There were two fairly major national housing market issues mentioned last week. One was former MP, turned author and blogger, Garth Turner accusing the Canadian Real Estate Association (CREA) of inflating the reporting of national MLS® housing statistics. His accusation was based on some real estate boards in regions, such as Toronto and surrounding GTA municipalities, allowing the same listings to be posted on a few local MLS® services on REALTOR.ca.
As CREA’s chief economist Gregory Klump correctly pointed out on BNN and CBC’s Lang and O’Leary business show, while the same property may be listed more than once in a few regions of the country, the sale is recorded only once on the systems in place in these areas. He said if you add up where there is more than one local MLS® with the same property listed, it represents only 0.8 per cent of the entire active listings, so statistically speaking it is insignificant.
Klump said people need to understand that REALTOR.ca is a website promoting MLS® listings across the country, not an MLS® database which CREA uses to report MLS® statistics. As WinnipegREALTORS® runs and administers the MLS® for the entire province of Manitoba, including its own market region which extends out well beyond the city of Winnipeg, there is no double counting of listings based on multiple MLS® services in the same market region. There may be rare circumstances where the same address is listed twice, but the sale of the property is only recorded once.
Canadians can be assured that CREA takes great pride and due diligence in ensuring the accuracy and reliability of its MLS® statistical reporting. CREA is fully aware of the importance of MLS® statistics as an important gauge about the health of the Canadian economy, and in helping Canadians understand what is going on with one of the most important investments they will ever make in their lifetime.
“The scope for any impact on national sales data from remaining duplicate listings that may slip through represents a fraction of a fraction of one per cent,” said Klump. “This is not statistically significant, particularly as it relates to the identification of trends. CREA maintains absolute confidence in the quality and accuracy of statistics it receives from boards and associations that are generated from MLS® and other co-operative listings systems across Canada.”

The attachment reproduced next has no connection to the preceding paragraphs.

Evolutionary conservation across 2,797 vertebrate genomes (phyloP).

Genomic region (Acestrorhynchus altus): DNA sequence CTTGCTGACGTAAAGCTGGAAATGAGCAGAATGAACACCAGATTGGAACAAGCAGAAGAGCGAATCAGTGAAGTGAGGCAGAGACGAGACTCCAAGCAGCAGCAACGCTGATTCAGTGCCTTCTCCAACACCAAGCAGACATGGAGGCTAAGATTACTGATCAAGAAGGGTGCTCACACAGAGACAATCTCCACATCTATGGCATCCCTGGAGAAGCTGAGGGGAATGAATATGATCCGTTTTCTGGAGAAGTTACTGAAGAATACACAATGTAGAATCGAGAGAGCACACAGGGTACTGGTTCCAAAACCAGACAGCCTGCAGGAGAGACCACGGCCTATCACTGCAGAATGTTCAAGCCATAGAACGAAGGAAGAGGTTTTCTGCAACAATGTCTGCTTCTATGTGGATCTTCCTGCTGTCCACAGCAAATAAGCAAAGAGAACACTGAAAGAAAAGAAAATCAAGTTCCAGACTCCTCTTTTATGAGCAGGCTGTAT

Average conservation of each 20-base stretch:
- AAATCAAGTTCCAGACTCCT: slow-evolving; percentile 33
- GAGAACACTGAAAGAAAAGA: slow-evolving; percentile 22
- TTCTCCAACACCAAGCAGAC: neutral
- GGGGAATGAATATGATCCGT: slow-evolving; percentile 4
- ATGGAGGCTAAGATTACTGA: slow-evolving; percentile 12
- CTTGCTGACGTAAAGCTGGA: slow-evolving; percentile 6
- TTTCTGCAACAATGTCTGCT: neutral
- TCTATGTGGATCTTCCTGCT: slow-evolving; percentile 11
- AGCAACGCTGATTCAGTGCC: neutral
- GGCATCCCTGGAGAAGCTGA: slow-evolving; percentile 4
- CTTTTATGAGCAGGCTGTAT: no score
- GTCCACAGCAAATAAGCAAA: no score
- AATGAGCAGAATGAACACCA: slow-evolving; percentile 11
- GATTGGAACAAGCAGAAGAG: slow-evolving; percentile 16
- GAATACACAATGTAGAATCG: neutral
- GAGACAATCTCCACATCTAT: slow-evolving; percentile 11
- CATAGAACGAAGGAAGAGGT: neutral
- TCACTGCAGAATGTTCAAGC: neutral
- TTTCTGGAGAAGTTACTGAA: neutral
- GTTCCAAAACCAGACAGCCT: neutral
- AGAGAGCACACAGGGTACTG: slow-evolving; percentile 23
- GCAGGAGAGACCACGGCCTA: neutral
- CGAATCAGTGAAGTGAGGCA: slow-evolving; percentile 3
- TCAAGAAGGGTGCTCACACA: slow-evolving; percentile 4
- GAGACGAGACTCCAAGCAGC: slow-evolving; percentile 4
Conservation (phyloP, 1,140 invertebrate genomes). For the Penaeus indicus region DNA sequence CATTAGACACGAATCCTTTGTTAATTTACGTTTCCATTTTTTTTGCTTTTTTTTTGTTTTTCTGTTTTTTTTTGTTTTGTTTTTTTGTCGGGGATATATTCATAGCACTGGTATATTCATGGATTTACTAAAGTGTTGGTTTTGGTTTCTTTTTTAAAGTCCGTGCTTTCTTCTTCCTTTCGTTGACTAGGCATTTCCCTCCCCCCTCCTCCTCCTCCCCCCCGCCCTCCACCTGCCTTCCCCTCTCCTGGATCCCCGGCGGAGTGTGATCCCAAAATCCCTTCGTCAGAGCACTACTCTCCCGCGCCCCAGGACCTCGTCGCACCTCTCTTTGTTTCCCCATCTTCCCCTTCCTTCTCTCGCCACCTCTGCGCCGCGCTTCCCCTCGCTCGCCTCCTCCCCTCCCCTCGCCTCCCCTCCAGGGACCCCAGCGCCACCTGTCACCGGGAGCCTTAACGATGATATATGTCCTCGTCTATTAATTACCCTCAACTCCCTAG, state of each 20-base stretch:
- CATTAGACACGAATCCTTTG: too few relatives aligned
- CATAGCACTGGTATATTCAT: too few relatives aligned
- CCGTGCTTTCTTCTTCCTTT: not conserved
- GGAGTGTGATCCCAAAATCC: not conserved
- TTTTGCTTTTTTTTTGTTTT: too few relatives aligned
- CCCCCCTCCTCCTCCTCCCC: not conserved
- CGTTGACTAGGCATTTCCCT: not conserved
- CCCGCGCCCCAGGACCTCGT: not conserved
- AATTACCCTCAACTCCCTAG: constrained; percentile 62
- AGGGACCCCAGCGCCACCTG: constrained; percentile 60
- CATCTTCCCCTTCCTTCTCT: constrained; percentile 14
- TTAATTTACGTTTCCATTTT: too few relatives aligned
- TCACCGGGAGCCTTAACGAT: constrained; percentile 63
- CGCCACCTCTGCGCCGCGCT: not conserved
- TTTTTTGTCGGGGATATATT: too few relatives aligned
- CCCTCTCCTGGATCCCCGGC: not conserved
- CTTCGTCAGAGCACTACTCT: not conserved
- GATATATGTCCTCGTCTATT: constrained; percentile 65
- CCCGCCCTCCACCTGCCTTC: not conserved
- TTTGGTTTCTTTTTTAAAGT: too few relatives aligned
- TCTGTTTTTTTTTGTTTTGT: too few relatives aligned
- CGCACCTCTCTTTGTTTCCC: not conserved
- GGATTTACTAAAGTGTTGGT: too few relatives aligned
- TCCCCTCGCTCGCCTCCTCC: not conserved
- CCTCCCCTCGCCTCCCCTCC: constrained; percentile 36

In a national story covering this issue, BMO’s chief economist, Douglas Porter, said there is a margin of error around every economic statistic, and he is confident CREA accurately captures the trends of the resale housing market in this country.
CIBC’s chief economist, Avery Shenfeld, was in Winnipeg this week to talk about the national and global economy. When asked a question about Finance Minister Jim Flaherty’s concern over higher house prices, and whether he would intervene again as he has done in the past to try and cool the housing market down, Shenfeld gave an interesting answer that many people may lose sight of, as a result of the sensational media headlines.
Shenfeld’s said the issue of Canadians being over indebted is overblown, as less than 0.3 per cent of Canadians are in arrears on their mortgage payments. When the U.S. had their housing market meltdown, seven per cent of Americans were in arrears. He said anyone with a pulse could get a mortgage back then, which is certainly not the case today in Canada. Our nation has a far better regulated banking system, which is felt to be one of the best in the world.
He also mentioned low interest rates are not having the same impact they once did in spurring on higher house prices, as Canadians have gotten used to them in the last few years. Shenfeld said that interest rates are still the preferable way to keep a lid on house price increases. However, that option has not been available, given the Bank of Canada’s stand not wanting to slow down the Canadian economy during a slow recovery after the recession in 2008. With inflation rates remaining under two per cent, there is no need to raise interest rates.
An alternative was the actions Flaherty took on tightening mortgage regulations. As a result, Canadians are not able to borrow as much for a home and thus are taking on less debt.
Shenfeld said Flaherty will likely not do anything in the short term. What he said Flaherty would prefer is for Canadians to still be active in purchasing homes as he understands the importance of housing purchases on the economy and the resulting spinoffs .
The key is not to overextend yourself when purchasing a house. Does everyone need three bathrooms? asked Shenfeld. Essentially, buy a home with a mortgage you can comfortably handle, and have a cushion in place in the event interest rise in subsequent years.